10 Tips for Effective Conversation

great ginty I wish conversations skills were taught at school. We spend most of our life talking, and yet many people remain in the dark on this essential life skill. There are many suggestions for developing conversation skills, but, the most important is a sensitivity to the other person. We need to be able to adapt our conversation to whoever we speak with. We need to develop the right balance between talking and bringing out the best in the other person. If we can avoid being egotistical and consider the interests of others they will instinctively enjoy talking with us. If we offer boring conversation, we will only attract boring people to speak with.

Some Tips for Effective Conversation:

1. Avoiding Unnecessary Detail.

Suppose you are a cyclist and a non cyclist asks you about your new bike. What they are wanting is a brief description – like what colour is it? how much does it weigh? how much did it cost? did it come with free sachets of EPO? In all probability they are not interested in your bike at all, but, are asking out of politeness. Therefore, don’t bother them with detail they do not understand and don’t care for. The 674 gram, 20 gear Shimano Dura Ace STI groupset may be fascinating to you; but, it means nothing to the non cyclist. If you go on about the technical detail it will only bore the other person senseless. If you really feel you have to share the latest Shimano groupset mechanism, at least, find another cyclist. When we talk in great detail about our hobby / work / speciality we feel we are very knowledgeable – that is true, we are very knowledgeable, but, it makes for very boring conversation. Don’t show off with technical knowledge, be considerate of the other person.

2. Communication is a 50 – 50 process.

One of the biggest mistakes is to dominate a conversation and not give the other person a chance to speak. Remember the difference between a conversation and a lecture. If you find yourself dominating 70-80% of conversations you should think very carefully about whether you are not just boring other people. A very effective way to improve conversation skills is to ask yourself – Would I want to speak to myself? i.e. how would you feel if you came up against another person who always wants to have the last word and dominate the conversation? Unfortunately, those who love to dominate the conversation often seem the least likely to engage in critical self inquiry. Avoid the monologue, unless you are very witty or very interesting.

“It was impossible to get a conversation going; everybody was talking too much.”

– Yogi Berra

3. Smile

Smiling is a simple but effective strategy to improve any conversation. This helps put the other person at ease; it is a clear signal that you are happy to be speaking with the other person. Smiling also helps ourselves; smiling gives us self confidence and helps put us in the right frame of mind. I would say it is better to force a smile than remain glum and miserable.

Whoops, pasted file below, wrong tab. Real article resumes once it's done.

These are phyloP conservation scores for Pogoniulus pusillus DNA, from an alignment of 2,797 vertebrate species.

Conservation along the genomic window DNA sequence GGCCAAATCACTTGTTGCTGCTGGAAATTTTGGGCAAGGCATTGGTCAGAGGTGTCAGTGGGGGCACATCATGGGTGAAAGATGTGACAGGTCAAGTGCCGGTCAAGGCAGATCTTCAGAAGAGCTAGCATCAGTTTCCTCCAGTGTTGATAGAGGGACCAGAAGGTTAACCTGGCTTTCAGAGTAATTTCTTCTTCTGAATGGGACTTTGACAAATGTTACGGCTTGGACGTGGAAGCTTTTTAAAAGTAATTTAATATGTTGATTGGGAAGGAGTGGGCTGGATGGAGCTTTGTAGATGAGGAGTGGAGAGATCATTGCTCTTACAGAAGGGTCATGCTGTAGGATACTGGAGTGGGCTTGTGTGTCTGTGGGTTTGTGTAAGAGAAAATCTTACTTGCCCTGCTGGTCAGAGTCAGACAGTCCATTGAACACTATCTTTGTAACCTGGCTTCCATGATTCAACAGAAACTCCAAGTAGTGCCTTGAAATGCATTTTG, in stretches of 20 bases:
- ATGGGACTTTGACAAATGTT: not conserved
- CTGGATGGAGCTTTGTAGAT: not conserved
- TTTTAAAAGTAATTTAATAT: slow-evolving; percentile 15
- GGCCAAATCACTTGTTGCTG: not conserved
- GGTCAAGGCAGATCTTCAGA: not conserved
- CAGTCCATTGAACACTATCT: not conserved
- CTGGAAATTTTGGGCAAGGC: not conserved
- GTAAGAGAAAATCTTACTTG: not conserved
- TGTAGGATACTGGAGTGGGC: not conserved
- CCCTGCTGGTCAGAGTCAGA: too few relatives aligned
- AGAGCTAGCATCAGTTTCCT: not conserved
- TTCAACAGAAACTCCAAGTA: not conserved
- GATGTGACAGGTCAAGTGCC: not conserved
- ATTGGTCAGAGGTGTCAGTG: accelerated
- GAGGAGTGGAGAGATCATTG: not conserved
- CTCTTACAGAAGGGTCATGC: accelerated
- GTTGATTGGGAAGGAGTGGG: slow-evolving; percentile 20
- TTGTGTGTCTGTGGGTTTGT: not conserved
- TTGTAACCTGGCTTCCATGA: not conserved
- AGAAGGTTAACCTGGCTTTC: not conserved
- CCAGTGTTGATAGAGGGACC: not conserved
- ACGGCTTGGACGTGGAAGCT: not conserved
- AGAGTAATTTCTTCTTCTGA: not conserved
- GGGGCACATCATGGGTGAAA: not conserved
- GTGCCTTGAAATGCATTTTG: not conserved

4. Avoid Strong Political / Religious views

To impose strong political / religious views is one of the biggest conversation killers. If it is not necessary to state political views and religious views then avoid doing it. Also be sensitive to the opinions of other people, if you know someone has strong opinions on controversial topics avoid challenging them and bringing a divisive element to the conversation; look for topics of shared interest. You are not going to change their long cherished belief’s so at best it will be a futile gesture; at worst they will be upset and avoid future conversations.

5. Criticise by asking questions

Take a tip from great thinkers like Benjamin Franklin and Socrates. Don’t criticise directly. Merely ask questions, which sow seeds of doubt in the mind of the other person. This is a much more effective than directly criticising. With this method you can criticise without causing any offence.

6. Speak Clearly and Slowly

With my Yorkshire accent, other people sometimes struggle to understand what I say. The only solution is to make an effort to be clear and speak slowly. There is nothing more frustrating than having to keep repeating yourself. Sometimes we may not be aware that people cannot hear us. They will just make do with understanding 70% of what we say.

7. Do You Insist on Having the Last Word?

A good conversation is not about proving that you are always right; if you insist on having the last word to every argument then it will make the conversation go on far too long. It is best to be detached and not feel obliged to point every flaw in the other person’s argument. If you come across a divisive topic, steer the conversation onto more neutral territory.

8. Body Language

In a conversation words only count for 50%. You also express alot through your body language. It is important to maintain a calm and poised attitude; avoid fidgeting as this expresses nervousness and insecurity. Maintain the right degree of openness; don’t stand too close, invading someone’s personal space can be very offputting. At least be sensitive to the reactions of others. If they back off, see that as a signal to give more personal space.

9. Be wary of criticising other people.

When we criticise other people, we implicitly put pressure on the other person to agree with our criticisms. This places the other person in an awkward position. Either they have to agree with your criticism (something they may not want to share) or they will have to argue and dispute. If you have to make criticism, do it in such a way that doesn’t force the other person into a corner; allow them to remain silent on the issue. Especially be careful of criticising friends of the other person.